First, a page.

Wassaw NWR is accessible only by boat, and transportation to the refuge is not provided by the Fish and Wildlife Service. Visitors may use their own boats to reach the refuge or arrangements can be made through local boat captains and charter services. Several local marinas in the Savannah area (at Skidaway Island and Isle of Hope) and a public boat ramp adjacent to the Skidaway Island bridge can serve as launching sites for trips to Wassaw. Only Wassaw Island is open to the public, daily from sunrise to sunset; all other upland areas of the refuge are closed.
Please remember that pets of any kind are NOT permitted anywhere on the refuge. This includes dogs that are leashed. This rule is strictly enforced to ensure protection of refuge wildlife and habitat, which is the primary mission of the Fish and Wildlife Service.
Cache is at posted coordinates however you will have to read the kiosk to reveal the 4 digit combination ("ABCD") that unlocks the cache.
In an attempt to escape cholera epidemic in 184__, 300 enslaved Africans/African Americans, likely including 11 owned by Odingsell, were sent to Wassaw. Missing Digit = A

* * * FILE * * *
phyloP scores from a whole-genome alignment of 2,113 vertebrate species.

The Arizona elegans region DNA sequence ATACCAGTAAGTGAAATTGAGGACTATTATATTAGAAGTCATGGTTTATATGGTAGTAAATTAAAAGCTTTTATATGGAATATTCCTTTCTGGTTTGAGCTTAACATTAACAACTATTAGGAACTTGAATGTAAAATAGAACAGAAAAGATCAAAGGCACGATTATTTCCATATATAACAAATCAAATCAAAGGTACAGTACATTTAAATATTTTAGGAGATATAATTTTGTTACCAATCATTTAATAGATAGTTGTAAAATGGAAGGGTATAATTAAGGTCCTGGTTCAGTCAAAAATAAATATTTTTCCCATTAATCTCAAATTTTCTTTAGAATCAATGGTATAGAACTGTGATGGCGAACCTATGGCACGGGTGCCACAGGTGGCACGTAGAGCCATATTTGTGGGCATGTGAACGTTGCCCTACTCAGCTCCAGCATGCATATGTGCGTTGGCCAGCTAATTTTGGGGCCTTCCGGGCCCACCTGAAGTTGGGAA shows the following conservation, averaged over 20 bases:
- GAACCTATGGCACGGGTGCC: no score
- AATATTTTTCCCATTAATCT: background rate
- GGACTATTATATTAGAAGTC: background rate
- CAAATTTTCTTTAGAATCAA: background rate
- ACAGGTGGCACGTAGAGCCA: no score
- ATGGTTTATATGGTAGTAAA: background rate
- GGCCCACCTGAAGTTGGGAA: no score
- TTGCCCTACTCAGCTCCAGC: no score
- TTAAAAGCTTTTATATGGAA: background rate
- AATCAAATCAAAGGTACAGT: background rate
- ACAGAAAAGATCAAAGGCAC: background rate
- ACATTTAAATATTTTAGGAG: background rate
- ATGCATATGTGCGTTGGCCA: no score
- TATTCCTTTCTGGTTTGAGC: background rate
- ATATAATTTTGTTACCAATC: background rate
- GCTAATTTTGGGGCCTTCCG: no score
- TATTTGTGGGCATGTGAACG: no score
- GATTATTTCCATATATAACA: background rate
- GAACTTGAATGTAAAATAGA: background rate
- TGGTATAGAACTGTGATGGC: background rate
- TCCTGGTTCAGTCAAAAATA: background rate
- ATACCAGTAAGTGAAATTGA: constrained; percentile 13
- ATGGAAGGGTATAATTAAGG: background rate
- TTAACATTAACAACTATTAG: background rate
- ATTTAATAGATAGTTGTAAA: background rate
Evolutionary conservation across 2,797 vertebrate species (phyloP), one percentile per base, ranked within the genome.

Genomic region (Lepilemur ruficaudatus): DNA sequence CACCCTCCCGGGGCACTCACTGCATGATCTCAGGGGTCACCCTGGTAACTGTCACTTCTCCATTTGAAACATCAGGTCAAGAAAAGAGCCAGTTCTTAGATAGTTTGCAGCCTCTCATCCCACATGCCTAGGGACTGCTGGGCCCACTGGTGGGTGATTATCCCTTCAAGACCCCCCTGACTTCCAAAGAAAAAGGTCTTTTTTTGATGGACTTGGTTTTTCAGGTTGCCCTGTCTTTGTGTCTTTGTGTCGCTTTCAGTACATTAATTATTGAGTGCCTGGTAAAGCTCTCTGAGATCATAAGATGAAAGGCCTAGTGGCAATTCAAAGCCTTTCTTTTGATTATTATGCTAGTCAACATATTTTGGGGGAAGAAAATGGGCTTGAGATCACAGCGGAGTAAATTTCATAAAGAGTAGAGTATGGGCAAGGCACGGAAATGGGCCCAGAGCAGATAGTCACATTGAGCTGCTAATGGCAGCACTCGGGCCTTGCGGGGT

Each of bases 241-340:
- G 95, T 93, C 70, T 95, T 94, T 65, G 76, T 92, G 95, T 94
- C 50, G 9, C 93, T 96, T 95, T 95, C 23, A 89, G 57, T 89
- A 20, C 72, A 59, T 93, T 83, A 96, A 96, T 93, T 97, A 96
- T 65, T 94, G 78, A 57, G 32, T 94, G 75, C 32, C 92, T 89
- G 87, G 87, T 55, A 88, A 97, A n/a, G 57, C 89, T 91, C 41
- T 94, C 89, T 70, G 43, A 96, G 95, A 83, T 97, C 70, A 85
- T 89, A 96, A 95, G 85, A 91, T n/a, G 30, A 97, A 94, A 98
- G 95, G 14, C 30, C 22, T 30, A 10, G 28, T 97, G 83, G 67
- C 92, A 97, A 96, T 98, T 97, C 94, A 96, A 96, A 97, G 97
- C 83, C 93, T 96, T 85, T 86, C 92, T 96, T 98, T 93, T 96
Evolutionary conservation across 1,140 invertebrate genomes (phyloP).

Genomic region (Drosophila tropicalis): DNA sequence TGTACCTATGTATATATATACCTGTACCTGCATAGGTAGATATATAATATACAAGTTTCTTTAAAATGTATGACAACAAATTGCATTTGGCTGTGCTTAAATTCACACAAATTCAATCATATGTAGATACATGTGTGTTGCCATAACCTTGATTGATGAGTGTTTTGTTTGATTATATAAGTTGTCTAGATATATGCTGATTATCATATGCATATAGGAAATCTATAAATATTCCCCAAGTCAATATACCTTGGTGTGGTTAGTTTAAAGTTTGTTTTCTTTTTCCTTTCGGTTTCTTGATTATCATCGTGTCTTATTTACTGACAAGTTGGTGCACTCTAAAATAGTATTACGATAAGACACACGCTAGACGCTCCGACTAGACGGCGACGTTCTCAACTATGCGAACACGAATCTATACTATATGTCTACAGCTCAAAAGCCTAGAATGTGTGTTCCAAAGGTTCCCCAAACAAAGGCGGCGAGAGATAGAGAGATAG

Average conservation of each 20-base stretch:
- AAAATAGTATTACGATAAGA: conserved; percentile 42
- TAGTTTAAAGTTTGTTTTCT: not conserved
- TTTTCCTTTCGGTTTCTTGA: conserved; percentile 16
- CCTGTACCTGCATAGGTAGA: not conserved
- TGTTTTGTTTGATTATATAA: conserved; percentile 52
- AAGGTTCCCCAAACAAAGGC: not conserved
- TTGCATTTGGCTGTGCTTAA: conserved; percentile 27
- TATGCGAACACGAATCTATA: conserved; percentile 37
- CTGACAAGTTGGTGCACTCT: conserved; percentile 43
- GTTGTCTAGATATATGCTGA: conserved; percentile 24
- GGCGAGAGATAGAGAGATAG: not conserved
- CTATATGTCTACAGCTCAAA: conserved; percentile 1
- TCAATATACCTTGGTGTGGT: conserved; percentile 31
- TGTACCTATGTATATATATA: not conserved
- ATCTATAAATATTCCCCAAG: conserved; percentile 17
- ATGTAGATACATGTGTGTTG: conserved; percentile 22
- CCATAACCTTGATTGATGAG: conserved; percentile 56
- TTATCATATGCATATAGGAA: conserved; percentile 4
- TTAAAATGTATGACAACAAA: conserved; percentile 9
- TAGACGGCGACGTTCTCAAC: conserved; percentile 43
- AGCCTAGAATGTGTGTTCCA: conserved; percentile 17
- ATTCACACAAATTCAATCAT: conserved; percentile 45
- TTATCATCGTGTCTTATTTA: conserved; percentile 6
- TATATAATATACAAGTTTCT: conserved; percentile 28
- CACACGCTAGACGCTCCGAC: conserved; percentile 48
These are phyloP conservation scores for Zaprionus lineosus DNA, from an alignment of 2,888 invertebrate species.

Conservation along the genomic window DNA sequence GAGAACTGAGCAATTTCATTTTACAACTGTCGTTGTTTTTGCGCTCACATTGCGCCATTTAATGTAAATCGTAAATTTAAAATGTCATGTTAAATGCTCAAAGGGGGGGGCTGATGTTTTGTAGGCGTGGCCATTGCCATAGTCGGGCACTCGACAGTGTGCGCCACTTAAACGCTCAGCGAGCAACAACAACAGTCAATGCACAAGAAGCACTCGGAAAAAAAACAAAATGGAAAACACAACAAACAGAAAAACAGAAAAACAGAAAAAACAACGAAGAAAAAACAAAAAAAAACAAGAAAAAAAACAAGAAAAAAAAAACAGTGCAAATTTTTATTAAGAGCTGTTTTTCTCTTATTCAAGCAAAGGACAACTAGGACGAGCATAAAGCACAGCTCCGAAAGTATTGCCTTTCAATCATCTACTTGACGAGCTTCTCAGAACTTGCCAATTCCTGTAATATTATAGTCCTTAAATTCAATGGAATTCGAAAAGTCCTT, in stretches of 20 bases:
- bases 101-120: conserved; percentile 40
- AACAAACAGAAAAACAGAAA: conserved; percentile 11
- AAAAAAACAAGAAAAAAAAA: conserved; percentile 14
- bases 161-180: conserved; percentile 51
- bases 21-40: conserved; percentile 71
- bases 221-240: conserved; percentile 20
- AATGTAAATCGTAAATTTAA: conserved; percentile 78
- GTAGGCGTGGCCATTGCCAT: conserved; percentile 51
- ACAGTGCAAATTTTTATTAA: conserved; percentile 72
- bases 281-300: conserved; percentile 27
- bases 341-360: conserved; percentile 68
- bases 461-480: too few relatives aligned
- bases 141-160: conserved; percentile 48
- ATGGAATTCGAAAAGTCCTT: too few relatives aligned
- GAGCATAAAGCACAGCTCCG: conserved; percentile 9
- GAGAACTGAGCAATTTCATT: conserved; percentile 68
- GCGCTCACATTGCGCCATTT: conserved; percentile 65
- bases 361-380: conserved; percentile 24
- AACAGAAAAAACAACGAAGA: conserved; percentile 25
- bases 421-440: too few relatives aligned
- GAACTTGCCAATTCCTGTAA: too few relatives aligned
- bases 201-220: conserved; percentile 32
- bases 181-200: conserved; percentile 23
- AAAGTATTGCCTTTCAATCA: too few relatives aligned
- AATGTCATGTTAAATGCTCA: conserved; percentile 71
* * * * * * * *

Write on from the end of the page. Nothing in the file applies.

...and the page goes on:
Wassaw National Wildlife Refuge:
How many Wilson's Plovers are pictured? = B
The distance given between points on South Pond Trail = C
Wildlife and Biodiversity:
The water passages formed between marshes and barrier islands support 75 - __5% of all marine speciesat some point in their lives. Missing Digit = D
The Savannah Coastal Refuges GeoTrail:
Savannah area Geocachers, the U.S. Fish and Wildlife Service, the National Wildlife Refuge System, and the Savannah Coastal Refuges Complex are proud to present the Savannah Coastal Refuges GeoTrail! There are 7 special geocaches placed to help you learn more about the U.S. Fish and Wildlife Service, the National Wildlife Refuge System, and the Savannah Coastal Refuges Complex!